By Stephanie Ciccarelli
April 10, 2007
New to the Art of Negotiation?
Are you in for a treat!
Let master negotiator Gregory Best show you the ropes on how to negotiate and use your negotiation skills to your advantage in the business of voice over.
Day three greeted VOICE 2007 with the smiling face of Gregory Best and his toolkit for negotiating success in voice over business endeavors.
To start off, Gregory said that all small business owners and voice talent need to negotiate and a lot of negotiators are actors.
The clarification was also made that voice talent are small business owners, a very important fact to remember.
That's right, you are in business for yourself!
Negotiation can occur anywhere, including at home, in business and or at work, daily transactions, and even voice acting.
Simple Definition of Negotiation:
Negotiation is the process of overcoming obstacles in order to reach an agreement.
That being said, the primary obstacle is the distance between both parties. Each party has different goals, desires and needs to be considered when negotiating.
As you may have already discovered, the art of negotiation is present in nearly every aspect of business from setting a fee to agreeing upon services to be rendered.
3 Core Elements of Negotiation
1. Information is Everything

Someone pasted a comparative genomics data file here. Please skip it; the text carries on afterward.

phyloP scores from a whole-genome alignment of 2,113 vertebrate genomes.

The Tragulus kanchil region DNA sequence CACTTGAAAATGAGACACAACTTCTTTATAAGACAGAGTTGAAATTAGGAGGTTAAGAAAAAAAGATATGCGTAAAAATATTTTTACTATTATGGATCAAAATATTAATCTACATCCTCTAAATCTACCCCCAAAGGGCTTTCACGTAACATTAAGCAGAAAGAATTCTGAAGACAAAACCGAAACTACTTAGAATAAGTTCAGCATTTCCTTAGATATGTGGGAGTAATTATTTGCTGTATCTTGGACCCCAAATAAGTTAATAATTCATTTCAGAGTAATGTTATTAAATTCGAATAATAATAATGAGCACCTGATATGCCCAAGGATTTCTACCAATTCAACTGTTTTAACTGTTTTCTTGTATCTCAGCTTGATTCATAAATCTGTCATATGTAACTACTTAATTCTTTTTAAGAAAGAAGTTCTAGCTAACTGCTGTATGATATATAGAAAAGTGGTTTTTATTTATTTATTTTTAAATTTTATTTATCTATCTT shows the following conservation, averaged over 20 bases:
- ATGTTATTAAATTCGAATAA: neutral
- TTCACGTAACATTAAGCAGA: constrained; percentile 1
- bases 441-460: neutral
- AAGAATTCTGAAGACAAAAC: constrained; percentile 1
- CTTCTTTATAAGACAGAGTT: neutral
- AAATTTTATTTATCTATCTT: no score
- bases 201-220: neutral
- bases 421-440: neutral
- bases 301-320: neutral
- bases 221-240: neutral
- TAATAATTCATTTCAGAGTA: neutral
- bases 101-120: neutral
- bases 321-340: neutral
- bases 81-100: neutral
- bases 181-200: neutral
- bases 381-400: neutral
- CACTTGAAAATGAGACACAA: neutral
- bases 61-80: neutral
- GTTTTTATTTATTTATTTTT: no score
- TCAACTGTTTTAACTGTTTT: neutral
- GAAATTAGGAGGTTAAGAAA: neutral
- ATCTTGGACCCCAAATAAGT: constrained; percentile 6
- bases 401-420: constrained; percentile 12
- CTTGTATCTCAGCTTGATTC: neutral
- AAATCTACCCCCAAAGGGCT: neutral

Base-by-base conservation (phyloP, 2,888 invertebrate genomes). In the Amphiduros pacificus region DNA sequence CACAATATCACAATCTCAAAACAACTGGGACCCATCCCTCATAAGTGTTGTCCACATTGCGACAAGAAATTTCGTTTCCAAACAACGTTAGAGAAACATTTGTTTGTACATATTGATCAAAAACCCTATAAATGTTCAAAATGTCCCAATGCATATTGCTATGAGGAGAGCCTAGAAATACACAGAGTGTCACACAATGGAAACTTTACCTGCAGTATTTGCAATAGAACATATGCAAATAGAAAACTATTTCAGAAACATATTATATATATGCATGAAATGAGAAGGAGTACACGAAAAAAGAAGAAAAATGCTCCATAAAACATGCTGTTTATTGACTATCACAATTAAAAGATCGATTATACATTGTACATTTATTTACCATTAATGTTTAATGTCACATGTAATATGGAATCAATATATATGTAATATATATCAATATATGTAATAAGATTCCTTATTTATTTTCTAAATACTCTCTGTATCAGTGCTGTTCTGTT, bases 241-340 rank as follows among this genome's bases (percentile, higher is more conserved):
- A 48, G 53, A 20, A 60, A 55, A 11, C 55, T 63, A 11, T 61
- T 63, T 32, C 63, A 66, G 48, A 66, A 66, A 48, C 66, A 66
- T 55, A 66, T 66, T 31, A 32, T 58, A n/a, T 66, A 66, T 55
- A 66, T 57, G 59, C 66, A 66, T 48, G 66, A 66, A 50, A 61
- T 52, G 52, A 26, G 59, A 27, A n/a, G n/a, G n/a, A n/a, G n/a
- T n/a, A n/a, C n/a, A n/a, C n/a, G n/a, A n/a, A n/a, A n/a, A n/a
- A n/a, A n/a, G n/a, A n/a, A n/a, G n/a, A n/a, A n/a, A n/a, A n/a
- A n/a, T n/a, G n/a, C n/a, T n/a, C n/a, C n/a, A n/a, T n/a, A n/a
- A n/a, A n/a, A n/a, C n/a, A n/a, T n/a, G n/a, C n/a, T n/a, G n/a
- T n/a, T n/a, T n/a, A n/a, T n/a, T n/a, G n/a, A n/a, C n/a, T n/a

We need the right information to understand what the job entails, how your voice will be used, and so on. Get all the information you can to quote appropriately. Remember, get as much information as you give.
2. Time is Precious
Time is something that we need. You have deadlines. Deadlines force decisions.
For example, I will be getting paid by X date, or, weâ€™ll look at a product by X date. While you can often set your own personal deadlines for projects, you need to respect the fact that other people you may be working with have deadlines to meet, too. Try to negotiate deadlines with others to make them work for you.
3. You Have the Power
We all have power. Most of what you see in the world is perceived power. People only have the power that you give someone and vice versa. Itâ€™s what you have and you need to use it effectively for yourself.
Telephone is one of the riskiest forms of negotiation. You are not in person, info flows too quickly, skip key points, math errors, no visual feedback (e.g. body language), time frame is limited to the length of the call.
* Use time to your advantage - preparation is the key of negotiating. Do research when time allows, always be prepared. Donâ€™t be pressured by a perceived deadline.
In the end, itâ€™s about wants and needs. Use the time you have to your advantage.
What makes a good negotiation?
Strive for negotiations where both parties are satisfied. You have to come to something that everyone can live with, not necessarily both smiling about it. You both have to have your needs satisfied. If it comes across as unbalanced or unfair, you wonâ€™t work together again.
What kind of a negotiator can make something like this happen?
PROFILE OF A GOOD NEGOTIATOR
Has the â€œnegotiation mindsetâ€ or â€œnegotiation consciousnessâ€
â€¢ Attitude of those who make deals
â€¢ Everything is negotiable
â€¢ Assertive is stating what he or she wants and challenges everything